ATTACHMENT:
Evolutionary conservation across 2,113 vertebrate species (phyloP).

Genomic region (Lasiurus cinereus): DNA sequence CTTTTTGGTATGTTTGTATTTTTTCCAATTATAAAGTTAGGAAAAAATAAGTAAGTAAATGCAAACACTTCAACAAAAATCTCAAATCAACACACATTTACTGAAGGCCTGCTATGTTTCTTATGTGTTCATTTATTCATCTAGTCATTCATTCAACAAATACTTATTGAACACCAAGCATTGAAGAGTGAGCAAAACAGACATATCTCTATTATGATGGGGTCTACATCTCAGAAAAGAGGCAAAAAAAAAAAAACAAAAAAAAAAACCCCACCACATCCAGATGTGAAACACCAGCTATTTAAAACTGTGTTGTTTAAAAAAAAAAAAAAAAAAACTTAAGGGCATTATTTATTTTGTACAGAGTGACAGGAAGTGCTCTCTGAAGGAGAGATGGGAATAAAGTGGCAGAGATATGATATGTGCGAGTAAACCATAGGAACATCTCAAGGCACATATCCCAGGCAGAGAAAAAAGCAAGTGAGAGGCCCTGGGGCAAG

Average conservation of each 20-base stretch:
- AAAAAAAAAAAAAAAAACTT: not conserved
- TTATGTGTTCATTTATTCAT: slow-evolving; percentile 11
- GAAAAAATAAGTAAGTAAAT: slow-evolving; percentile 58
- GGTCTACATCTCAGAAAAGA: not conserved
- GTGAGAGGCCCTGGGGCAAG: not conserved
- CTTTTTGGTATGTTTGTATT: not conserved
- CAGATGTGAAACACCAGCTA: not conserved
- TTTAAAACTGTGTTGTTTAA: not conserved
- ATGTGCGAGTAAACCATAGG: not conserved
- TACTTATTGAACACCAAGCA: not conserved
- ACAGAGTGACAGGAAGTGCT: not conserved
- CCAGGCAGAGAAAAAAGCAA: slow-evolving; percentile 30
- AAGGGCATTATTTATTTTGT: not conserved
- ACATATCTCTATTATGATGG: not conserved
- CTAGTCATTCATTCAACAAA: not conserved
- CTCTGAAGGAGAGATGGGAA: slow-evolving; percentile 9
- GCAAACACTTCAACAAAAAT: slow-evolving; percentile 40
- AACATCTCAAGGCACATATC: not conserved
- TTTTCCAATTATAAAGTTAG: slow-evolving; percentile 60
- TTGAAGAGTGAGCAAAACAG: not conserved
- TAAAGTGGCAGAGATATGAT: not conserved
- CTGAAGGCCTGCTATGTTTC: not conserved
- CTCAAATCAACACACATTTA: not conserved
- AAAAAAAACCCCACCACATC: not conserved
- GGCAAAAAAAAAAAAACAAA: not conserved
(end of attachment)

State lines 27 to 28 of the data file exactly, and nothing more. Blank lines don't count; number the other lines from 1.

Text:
- AAAAAAAACCCCACCACATC: not conserved
- GGCAAAAAAAAAAAAACAAA: not conserved